WASHINGTON — U.S. President Barack Obama called President-elect Vladimir Putin on Friday to congratulate him on his election victory, and the two discussed issues including Iran, Syria and missile defense, according to a White House statement.
While listing Iran and Russia's invitation to join the World Trade Organization as areas of cooperation, the statement said the two leaders agreed to continue discussions on areas where their countries have differed, including Syria and missile defense.
"President Obama and President-elect Putin agreed that the successful reset in relations should be built upon during the coming years," the White House statement read.
Obama made the "reset" of U.S. relations with Russia one of his top foreign policy priorities after taking office three years ago. He had a solid working relationship with departing President Dmitry Medvedev.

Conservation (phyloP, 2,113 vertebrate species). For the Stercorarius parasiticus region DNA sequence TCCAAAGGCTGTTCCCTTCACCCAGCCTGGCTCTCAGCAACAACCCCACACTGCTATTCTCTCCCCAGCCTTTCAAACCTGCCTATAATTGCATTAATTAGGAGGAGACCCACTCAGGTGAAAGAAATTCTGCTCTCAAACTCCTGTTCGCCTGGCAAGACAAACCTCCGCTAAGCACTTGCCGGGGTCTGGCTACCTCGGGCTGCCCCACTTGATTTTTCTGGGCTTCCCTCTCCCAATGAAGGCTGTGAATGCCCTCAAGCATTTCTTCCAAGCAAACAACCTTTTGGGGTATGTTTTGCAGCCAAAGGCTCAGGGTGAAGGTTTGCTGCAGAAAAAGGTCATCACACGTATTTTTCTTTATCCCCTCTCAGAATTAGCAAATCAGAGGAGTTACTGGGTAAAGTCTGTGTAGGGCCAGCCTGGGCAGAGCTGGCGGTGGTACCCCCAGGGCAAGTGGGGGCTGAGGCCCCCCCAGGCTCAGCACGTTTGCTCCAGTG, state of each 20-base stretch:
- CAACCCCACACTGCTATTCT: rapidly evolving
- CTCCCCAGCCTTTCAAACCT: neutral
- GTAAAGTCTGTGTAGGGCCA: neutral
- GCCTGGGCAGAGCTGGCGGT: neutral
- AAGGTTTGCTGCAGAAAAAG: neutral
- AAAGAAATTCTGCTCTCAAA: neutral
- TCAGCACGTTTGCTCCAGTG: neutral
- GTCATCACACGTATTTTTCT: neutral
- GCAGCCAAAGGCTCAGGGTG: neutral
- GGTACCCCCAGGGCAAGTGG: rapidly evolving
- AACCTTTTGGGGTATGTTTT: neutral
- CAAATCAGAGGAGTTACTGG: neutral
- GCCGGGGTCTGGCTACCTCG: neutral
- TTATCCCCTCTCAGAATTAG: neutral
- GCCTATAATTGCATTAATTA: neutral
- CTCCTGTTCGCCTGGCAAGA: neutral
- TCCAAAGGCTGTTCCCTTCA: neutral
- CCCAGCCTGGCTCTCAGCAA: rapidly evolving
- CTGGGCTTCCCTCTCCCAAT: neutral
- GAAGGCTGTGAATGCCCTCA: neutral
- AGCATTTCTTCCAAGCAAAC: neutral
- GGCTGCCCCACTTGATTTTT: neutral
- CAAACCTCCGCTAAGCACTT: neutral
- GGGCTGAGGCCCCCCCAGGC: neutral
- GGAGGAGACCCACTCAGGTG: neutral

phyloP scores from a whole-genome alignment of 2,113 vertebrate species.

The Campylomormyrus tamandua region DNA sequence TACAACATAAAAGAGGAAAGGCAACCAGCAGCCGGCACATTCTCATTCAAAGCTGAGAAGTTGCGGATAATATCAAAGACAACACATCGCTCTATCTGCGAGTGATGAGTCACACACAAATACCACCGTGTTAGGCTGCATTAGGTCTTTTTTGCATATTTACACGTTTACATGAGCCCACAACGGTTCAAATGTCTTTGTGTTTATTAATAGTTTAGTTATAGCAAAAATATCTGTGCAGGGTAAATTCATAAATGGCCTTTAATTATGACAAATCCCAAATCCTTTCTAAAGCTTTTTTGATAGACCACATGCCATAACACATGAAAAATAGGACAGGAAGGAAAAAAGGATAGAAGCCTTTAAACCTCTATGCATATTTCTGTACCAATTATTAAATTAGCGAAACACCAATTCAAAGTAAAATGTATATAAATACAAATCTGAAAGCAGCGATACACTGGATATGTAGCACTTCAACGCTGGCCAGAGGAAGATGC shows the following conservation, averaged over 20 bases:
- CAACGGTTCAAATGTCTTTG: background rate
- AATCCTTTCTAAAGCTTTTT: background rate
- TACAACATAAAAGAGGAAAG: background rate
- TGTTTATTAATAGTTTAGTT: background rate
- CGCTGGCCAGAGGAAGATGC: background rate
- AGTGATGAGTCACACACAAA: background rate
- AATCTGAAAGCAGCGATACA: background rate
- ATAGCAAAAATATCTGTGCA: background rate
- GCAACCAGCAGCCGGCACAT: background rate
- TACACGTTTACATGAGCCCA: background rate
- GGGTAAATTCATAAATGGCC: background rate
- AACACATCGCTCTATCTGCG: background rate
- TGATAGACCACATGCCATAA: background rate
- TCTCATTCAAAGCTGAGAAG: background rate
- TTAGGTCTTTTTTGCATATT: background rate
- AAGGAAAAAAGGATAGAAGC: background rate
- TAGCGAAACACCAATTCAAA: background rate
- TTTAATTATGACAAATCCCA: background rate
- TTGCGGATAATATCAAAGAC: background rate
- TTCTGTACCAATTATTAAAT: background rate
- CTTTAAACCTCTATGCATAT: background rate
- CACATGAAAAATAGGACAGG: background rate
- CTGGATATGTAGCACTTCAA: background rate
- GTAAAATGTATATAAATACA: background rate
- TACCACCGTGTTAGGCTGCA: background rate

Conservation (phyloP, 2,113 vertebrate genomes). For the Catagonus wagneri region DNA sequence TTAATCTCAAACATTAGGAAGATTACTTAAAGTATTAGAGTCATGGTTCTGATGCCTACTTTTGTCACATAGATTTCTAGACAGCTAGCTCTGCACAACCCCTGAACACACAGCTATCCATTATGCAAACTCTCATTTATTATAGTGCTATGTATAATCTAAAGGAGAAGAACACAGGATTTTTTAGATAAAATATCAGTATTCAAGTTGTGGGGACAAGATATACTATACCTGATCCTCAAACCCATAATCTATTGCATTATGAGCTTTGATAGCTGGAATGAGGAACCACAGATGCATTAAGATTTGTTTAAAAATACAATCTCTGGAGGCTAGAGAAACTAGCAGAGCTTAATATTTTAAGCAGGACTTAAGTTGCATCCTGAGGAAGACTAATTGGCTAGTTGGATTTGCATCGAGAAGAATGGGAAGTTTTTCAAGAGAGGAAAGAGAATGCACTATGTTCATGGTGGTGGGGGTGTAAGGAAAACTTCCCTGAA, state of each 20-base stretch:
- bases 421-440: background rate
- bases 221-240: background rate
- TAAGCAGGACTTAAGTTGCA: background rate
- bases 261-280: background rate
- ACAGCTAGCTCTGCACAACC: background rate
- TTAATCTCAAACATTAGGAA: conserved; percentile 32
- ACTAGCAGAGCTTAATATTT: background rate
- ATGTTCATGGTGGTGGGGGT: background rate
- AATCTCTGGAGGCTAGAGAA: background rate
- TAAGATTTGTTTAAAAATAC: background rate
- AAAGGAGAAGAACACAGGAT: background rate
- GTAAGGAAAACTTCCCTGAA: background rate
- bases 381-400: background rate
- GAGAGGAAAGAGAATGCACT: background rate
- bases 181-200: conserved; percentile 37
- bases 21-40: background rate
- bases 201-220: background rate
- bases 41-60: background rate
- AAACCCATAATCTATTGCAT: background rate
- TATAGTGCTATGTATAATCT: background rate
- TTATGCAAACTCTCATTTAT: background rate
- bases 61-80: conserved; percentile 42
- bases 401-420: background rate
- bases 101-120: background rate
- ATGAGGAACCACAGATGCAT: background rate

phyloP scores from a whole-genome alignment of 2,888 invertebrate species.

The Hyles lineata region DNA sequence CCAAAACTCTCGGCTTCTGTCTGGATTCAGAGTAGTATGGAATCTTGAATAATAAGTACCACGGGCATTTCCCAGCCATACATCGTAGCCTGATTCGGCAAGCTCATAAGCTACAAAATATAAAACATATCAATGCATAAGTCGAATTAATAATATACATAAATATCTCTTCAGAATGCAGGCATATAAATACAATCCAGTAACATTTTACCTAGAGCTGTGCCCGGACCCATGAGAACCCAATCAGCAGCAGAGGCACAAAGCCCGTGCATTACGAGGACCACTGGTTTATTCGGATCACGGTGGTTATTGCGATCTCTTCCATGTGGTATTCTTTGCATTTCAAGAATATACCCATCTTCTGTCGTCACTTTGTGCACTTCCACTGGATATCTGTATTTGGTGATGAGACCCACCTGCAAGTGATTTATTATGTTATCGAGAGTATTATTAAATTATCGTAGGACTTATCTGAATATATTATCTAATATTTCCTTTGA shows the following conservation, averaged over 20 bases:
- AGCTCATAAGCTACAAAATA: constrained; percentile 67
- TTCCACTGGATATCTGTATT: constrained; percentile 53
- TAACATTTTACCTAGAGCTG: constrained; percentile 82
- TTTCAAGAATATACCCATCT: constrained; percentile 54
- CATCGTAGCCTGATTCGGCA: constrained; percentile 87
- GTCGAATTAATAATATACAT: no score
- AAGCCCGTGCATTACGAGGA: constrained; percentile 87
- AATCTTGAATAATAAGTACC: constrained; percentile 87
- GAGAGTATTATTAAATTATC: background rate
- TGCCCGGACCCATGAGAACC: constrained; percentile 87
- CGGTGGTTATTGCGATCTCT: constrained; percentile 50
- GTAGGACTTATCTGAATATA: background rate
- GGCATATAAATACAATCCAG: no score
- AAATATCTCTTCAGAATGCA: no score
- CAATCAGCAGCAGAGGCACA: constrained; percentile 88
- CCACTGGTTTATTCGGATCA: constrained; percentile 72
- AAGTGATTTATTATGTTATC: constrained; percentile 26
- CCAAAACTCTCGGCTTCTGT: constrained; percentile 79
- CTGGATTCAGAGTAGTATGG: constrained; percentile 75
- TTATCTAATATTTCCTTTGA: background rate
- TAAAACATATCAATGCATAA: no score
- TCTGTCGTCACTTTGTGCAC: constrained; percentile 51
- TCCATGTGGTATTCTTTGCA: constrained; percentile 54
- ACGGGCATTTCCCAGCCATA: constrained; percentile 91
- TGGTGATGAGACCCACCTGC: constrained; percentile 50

Official results showed Putin won more than 63 percent of the votes in the weekend election, but independent international monitors said the poll was skewed to favor him.
On Monday, Michael McFaul, the new U.S. ambassador to Russia and a former White House aide, wrote on Twitter that he was concerned about the detention of protesters in Russia who challenged Putin's election victory.
His comments prompted Russian officials to push back by suggesting the United States used tougher methods to disperse anti-Wall Street protests.
Obama and Putin are to meet in May at the Group of Eight summit at the Camp David presidential retreat in Maryland.